YOUR DAILY DOSE OF BOTANY – DECEMBER 2015
Inflorescence Types Part I
by Scott Namestnik, firstname.lastname@example.org
We investigated the great diversity in corolla types in this column of The Plant Press in fall 2014 through spring 2015. Now it’s time to see how the individual flowers on a plant are arranged into the structure known as the inflorescence. As you would expect, there are numerous types of inflorescences, and each of those has a unique name to better help botanists describe the characteristics of plants. To begin our discussion of inflorescences, we’ll start with the three most simple inflorescence types.
When the individual flowers in an inflorescence are stalkless and arranged along an elongated and unbranched axis, the inflorescence is called a spike. The axis of the inflorescence on which the flowers are borne is called the rachis. The inflorescence of the beautiful wetland plant pickerel weed (Pontederia cordata) is a spike.
A raceme is very similar to a spike, but instead of having stalkless flowers, each flower is on a stalk. The stalk of each individual flower is called a pedicel. Racemes and spikes are said to be indeterminate, which means that the oldest flowers are at the base of the raceme and the youngest flowers are at the apex; the inflorescence length continues to expand as it develops. A determinate inflorescence, by contrast, is one that has the oldest flowers at the apex, meaning that the inflorescence length is defined prior to flowering. The inflorescence of the charismatic mesic prairie legume white wild indigo (Baptisia alba) is a raceme.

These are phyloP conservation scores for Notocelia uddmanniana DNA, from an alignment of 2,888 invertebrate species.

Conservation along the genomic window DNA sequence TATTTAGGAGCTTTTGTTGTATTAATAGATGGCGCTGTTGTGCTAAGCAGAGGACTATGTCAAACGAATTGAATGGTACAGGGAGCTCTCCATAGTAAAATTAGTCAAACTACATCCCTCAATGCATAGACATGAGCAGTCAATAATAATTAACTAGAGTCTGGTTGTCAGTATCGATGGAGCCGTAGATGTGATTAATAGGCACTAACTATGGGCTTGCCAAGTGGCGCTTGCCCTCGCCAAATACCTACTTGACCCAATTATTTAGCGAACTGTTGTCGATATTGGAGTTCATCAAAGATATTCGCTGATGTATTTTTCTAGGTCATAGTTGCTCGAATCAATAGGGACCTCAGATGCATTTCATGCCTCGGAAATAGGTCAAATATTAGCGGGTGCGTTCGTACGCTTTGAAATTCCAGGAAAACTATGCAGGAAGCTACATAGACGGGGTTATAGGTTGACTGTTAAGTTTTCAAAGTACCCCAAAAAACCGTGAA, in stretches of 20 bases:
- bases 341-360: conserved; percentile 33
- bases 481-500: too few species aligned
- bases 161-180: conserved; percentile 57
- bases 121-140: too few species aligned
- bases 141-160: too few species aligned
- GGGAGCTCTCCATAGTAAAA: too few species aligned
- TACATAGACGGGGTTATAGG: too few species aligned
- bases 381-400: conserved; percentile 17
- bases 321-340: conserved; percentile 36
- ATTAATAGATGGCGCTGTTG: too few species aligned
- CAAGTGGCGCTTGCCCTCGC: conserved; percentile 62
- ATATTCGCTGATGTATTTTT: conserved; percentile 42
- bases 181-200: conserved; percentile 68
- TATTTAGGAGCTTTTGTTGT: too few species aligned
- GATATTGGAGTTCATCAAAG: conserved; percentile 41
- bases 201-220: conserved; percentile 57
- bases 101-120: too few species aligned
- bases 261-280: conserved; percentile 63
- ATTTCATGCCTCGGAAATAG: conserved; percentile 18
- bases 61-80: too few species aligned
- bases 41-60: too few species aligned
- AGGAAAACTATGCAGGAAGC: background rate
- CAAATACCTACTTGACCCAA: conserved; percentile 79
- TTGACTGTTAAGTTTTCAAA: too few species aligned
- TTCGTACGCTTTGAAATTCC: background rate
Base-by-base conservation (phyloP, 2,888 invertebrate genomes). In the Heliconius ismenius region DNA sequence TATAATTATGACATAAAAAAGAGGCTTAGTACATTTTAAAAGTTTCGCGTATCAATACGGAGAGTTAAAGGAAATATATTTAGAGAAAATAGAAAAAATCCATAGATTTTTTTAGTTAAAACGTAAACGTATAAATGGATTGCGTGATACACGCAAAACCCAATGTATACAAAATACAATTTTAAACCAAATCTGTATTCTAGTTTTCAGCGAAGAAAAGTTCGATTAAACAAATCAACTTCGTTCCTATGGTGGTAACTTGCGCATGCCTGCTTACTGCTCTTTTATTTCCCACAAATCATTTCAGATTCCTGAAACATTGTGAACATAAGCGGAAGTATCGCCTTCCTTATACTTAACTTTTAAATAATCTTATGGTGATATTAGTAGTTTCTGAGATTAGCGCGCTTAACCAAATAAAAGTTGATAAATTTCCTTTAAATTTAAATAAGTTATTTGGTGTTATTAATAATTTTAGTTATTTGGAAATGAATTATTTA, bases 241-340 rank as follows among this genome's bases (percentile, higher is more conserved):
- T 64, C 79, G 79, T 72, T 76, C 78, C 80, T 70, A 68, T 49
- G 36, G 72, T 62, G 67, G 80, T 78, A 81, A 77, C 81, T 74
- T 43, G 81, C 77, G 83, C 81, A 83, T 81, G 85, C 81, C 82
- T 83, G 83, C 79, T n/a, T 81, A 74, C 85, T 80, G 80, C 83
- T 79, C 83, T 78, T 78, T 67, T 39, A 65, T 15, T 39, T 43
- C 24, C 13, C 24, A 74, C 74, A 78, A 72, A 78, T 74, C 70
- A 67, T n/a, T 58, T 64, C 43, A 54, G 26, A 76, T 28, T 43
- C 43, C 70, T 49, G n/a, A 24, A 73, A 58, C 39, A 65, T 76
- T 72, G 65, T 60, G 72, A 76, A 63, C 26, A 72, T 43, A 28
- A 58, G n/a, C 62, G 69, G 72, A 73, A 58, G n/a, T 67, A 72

In a panicle, not only are the individual flowers stalked, but the stalks are on a stalk as well. A panicle can be thought of as a compound raceme. Another way to think about it is that a panicle consists of several racemes that have a shared axis; or, the stalks of the flowers in a panicle do not connect directly to the
rachis of the inflorescence. An example of a plant that has an inflorescence that is a panicle is swamp saxifrage (Micranthes pensylvanica), an uncommon plant that often grows in wetlands with groundwater influence.
If you have a question about plant terminology or morphology that you would like answered in a future edition of this column, send me an email at email@example.com. I may not be able to address all requests given the space allotted for this column, but I will answer those that I can.